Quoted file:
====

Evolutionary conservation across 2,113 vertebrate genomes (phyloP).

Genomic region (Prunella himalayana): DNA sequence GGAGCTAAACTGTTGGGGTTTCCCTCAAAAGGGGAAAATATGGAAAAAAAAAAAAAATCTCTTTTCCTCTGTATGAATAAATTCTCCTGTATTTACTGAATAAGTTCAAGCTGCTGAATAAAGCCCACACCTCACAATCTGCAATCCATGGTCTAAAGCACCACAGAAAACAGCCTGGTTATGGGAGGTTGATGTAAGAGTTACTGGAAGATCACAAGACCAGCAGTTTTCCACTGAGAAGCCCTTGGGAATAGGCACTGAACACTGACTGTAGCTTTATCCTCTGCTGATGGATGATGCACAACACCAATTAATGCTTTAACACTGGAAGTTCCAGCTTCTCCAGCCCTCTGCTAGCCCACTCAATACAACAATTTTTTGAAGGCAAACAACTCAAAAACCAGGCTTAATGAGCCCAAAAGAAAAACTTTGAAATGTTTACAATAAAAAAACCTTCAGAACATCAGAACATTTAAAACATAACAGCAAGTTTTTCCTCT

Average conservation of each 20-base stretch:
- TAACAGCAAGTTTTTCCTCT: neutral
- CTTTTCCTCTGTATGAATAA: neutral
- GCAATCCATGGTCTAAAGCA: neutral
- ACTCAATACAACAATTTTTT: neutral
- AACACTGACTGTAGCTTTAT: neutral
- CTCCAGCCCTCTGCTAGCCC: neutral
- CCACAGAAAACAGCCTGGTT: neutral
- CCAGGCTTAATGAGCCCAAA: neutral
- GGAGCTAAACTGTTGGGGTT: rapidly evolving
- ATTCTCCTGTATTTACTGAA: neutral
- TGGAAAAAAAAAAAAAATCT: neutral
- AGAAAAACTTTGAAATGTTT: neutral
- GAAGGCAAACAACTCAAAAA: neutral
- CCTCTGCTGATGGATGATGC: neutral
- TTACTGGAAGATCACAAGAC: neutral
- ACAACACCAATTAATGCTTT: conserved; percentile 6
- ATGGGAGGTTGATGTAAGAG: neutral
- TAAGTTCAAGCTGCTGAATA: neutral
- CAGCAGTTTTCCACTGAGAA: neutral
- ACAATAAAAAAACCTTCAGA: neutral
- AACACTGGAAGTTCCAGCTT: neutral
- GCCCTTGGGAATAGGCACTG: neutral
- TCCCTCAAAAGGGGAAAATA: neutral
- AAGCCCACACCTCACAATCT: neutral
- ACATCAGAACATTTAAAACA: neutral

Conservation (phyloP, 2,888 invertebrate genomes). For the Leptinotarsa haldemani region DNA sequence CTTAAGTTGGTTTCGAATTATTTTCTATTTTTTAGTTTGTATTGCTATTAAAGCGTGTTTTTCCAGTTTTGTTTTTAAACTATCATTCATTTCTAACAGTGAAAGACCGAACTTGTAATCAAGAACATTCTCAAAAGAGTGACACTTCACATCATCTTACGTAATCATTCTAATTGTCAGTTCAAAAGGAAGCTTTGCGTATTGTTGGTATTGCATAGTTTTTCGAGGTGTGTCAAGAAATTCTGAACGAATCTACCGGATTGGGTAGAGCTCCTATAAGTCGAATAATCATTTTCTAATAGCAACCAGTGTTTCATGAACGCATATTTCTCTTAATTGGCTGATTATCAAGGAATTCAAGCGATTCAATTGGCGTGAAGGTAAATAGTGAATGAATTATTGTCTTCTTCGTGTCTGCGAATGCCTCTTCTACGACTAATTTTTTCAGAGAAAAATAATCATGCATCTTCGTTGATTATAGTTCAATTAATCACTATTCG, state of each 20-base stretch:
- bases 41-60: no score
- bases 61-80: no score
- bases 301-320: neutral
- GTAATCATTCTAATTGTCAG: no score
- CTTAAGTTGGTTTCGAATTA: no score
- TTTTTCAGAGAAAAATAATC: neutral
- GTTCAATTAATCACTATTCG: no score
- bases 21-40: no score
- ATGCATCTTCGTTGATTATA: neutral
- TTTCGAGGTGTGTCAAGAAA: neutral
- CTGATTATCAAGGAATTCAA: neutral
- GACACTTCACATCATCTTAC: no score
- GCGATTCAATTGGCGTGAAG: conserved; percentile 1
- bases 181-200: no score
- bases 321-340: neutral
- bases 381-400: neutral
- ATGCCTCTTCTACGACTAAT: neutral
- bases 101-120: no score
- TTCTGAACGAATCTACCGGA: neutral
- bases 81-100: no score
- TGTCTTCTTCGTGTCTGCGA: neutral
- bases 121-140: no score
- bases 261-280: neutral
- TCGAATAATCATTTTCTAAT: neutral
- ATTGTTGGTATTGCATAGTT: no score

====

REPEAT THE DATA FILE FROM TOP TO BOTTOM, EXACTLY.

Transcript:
Evolutionary conservation across 2,113 vertebrate genomes (phyloP).

Genomic region (Prunella himalayana): DNA sequence GGAGCTAAACTGTTGGGGTTTCCCTCAAAAGGGGAAAATATGGAAAAAAAAAAAAAATCTCTTTTCCTCTGTATGAATAAATTCTCCTGTATTTACTGAATAAGTTCAAGCTGCTGAATAAAGCCCACACCTCACAATCTGCAATCCATGGTCTAAAGCACCACAGAAAACAGCCTGGTTATGGGAGGTTGATGTAAGAGTTACTGGAAGATCACAAGACCAGCAGTTTTCCACTGAGAAGCCCTTGGGAATAGGCACTGAACACTGACTGTAGCTTTATCCTCTGCTGATGGATGATGCACAACACCAATTAATGCTTTAACACTGGAAGTTCCAGCTTCTCCAGCCCTCTGCTAGCCCACTCAATACAACAATTTTTTGAAGGCAAACAACTCAAAAACCAGGCTTAATGAGCCCAAAAGAAAAACTTTGAAATGTTTACAATAAAAAAACCTTCAGAACATCAGAACATTTAAAACATAACAGCAAGTTTTTCCTCT

Average conservation of each 20-base stretch:
- TAACAGCAAGTTTTTCCTCT: neutral
- CTTTTCCTCTGTATGAATAA: neutral
- GCAATCCATGGTCTAAAGCA: neutral
- ACTCAATACAACAATTTTTT: neutral
- AACACTGACTGTAGCTTTAT: neutral
- CTCCAGCCCTCTGCTAGCCC: neutral
- CCACAGAAAACAGCCTGGTT: neutral
- CCAGGCTTAATGAGCCCAAA: neutral
- GGAGCTAAACTGTTGGGGTT: rapidly evolving
- ATTCTCCTGTATTTACTGAA: neutral
- TGGAAAAAAAAAAAAAATCT: neutral
- AGAAAAACTTTGAAATGTTT: neutral
- GAAGGCAAACAACTCAAAAA: neutral
- CCTCTGCTGATGGATGATGC: neutral
- TTACTGGAAGATCACAAGAC: neutral
- ACAACACCAATTAATGCTTT: conserved; percentile 6
- ATGGGAGGTTGATGTAAGAG: neutral
- TAAGTTCAAGCTGCTGAATA: neutral
- CAGCAGTTTTCCACTGAGAA: neutral
- ACAATAAAAAAACCTTCAGA: neutral
- AACACTGGAAGTTCCAGCTT: neutral
- GCCCTTGGGAATAGGCACTG: neutral
- TCCCTCAAAAGGGGAAAATA: neutral
- AAGCCCACACCTCACAATCT: neutral
- ACATCAGAACATTTAAAACA: neutral

Conservation (phyloP, 2,888 invertebrate genomes). For the Leptinotarsa haldemani region DNA sequence CTTAAGTTGGTTTCGAATTATTTTCTATTTTTTAGTTTGTATTGCTATTAAAGCGTGTTTTTCCAGTTTTGTTTTTAAACTATCATTCATTTCTAACAGTGAAAGACCGAACTTGTAATCAAGAACATTCTCAAAAGAGTGACACTTCACATCATCTTACGTAATCATTCTAATTGTCAGTTCAAAAGGAAGCTTTGCGTATTGTTGGTATTGCATAGTTTTTCGAGGTGTGTCAAGAAATTCTGAACGAATCTACCGGATTGGGTAGAGCTCCTATAAGTCGAATAATCATTTTCTAATAGCAACCAGTGTTTCATGAACGCATATTTCTCTTAATTGGCTGATTATCAAGGAATTCAAGCGATTCAATTGGCGTGAAGGTAAATAGTGAATGAATTATTGTCTTCTTCGTGTCTGCGAATGCCTCTTCTACGACTAATTTTTTCAGAGAAAAATAATCATGCATCTTCGTTGATTATAGTTCAATTAATCACTATTCG, state of each 20-base stretch:
- bases 41-60: no score
- bases 61-80: no score
- bases 301-320: neutral
- GTAATCATTCTAATTGTCAG: no score
- CTTAAGTTGGTTTCGAATTA: no score
- TTTTTCAGAGAAAAATAATC: neutral
- GTTCAATTAATCACTATTCG: no score
- bases 21-40: no score
- ATGCATCTTCGTTGATTATA: neutral
- TTTCGAGGTGTGTCAAGAAA: neutral
- CTGATTATCAAGGAATTCAA: neutral
- GACACTTCACATCATCTTAC: no score
- GCGATTCAATTGGCGTGAAG: conserved; percentile 1
- bases 181-200: no score
- bases 321-340: neutral
- bases 381-400: neutral
- ATGCCTCTTCTACGACTAAT: neutral
- bases 101-120: no score
- TTCTGAACGAATCTACCGGA: neutral
- bases 81-100: no score
- TGTCTTCTTCGTGTCTGCGA: neutral
- bases 121-140: no score
- bases 261-280: neutral
- TCGAATAATCATTTTCTAAT: neutral
- ATTGTTGGTATTGCATAGTT: no score